Posted Thursday, October 08, 2018 06:04:40We’re all familiar with the phrase, ‘you’re not what you eat’.
But what does it really mean?
Well, it’s a common way of thinking, which is actually misleading, because it can actually have negative effects.
Here are seven common myths about food and stress.
Myth 1: Food is an essential ingredient to being healthy.
There are many ways to consume food, but it’s important to remember that it’s not all about food.
Eating more fruit and vegetables can help you stay fit, but eating less of it may be putting you at a greater risk of obesity.
Myth 2: Eating healthier is just for the kids.
Research shows that eating less is better for you.
A study by the American Heart Association found that a daily intake of fruits and vegetables was associated with a reduced risk of coronary heart disease and stroke, and reduced the risk of death.
Myth 3: It’s all in the kitchen.
The food you eat affects your metabolism, hormones, mood, blood pressure, cholesterol levels, your ability to digest foods, your energy levels and the amount of stress you experience.
These are all things you can control.
The Australian Institute of Health and Welfare says: “If you don’t feel better after eating, it may not be because you are eating too much or not eating enough, but because you have changed your lifestyle, and you are adjusting your diet to a healthier, more plant-based diet.”
Myth 4: You’re just eating more food, and that’s it.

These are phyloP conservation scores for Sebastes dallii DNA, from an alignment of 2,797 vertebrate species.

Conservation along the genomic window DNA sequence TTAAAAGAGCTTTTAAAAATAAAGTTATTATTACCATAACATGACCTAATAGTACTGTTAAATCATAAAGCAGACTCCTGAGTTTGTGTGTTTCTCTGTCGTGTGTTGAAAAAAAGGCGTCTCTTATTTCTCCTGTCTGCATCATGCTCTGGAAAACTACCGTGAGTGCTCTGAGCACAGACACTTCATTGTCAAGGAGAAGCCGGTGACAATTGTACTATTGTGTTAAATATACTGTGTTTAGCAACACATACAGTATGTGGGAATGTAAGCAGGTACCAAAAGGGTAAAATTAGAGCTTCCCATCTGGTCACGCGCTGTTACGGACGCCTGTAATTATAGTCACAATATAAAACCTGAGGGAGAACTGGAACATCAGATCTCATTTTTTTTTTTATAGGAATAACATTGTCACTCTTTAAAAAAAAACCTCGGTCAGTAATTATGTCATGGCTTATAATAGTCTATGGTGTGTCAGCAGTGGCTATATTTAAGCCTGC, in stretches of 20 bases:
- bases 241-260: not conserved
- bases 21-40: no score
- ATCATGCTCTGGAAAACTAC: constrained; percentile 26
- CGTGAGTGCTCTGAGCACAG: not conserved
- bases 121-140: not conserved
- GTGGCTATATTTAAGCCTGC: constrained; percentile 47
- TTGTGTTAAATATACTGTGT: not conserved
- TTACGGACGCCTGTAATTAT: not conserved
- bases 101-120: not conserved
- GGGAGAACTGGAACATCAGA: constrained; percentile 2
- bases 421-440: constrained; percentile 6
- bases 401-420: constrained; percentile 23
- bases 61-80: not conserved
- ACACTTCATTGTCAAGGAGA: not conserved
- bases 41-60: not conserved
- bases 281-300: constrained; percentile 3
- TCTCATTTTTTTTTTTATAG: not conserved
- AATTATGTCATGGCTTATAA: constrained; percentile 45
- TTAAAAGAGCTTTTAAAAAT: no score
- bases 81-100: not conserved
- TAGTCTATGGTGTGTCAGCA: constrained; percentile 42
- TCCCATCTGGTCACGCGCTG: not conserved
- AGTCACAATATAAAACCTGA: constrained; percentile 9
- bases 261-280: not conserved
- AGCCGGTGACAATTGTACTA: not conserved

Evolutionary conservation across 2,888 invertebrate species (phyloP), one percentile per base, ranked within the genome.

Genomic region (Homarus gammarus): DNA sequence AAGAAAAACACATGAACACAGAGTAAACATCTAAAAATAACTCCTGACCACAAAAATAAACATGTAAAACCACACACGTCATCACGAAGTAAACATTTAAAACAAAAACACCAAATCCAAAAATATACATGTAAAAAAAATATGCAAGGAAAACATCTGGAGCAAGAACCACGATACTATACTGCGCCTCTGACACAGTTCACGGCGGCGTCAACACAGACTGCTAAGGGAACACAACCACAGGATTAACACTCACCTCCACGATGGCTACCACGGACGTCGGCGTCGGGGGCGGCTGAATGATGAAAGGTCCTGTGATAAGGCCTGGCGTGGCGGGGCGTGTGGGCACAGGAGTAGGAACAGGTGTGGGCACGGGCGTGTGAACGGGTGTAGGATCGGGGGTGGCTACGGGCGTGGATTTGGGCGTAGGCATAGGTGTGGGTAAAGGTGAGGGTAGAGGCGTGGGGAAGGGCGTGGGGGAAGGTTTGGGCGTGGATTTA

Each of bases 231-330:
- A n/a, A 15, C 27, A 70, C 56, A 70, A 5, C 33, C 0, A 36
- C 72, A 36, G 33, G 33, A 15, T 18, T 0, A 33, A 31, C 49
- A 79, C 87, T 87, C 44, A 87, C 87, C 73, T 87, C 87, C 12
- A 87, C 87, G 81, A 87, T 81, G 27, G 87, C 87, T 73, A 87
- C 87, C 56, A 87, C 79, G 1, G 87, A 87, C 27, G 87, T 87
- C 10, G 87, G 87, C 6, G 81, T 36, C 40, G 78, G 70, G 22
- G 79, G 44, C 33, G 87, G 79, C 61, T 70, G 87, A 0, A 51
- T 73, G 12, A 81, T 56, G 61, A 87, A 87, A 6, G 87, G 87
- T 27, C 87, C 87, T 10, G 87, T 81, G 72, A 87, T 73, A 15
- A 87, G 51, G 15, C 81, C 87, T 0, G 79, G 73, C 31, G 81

While it’s true that food is just a part of your daily diet, it doesn’t have to be that way.
You can eat less food, exercise more, eat healthier or stop worrying about eating altogether.
Myth 5: You need to eat a certain amount of food to be healthy.
The body uses different foods to support different parts of the body.
This can be because your gut is more metabolically active than other parts of your body, for example.
If you need to take in more food to feel fuller, this is normal.
Myth 6: If you eat a lot of food, it makes you hungry.
While some studies have suggested that people who are more likely to be overweight are more susceptible to obesity, this isn’t true.
Many people with a higher BMI and a lower intake of sugar and salt can eat more and still feel full.
Myth 7: It is better to be full or full of nothing.
If you’re struggling with food and are worried that you’ll get fat, think again.
You don’t need to overeat, nor do you need the occasional snack.
If your energy level is low, and it is important to you to feel full, eating lots of food can help reduce the stress that comes with your stress levels.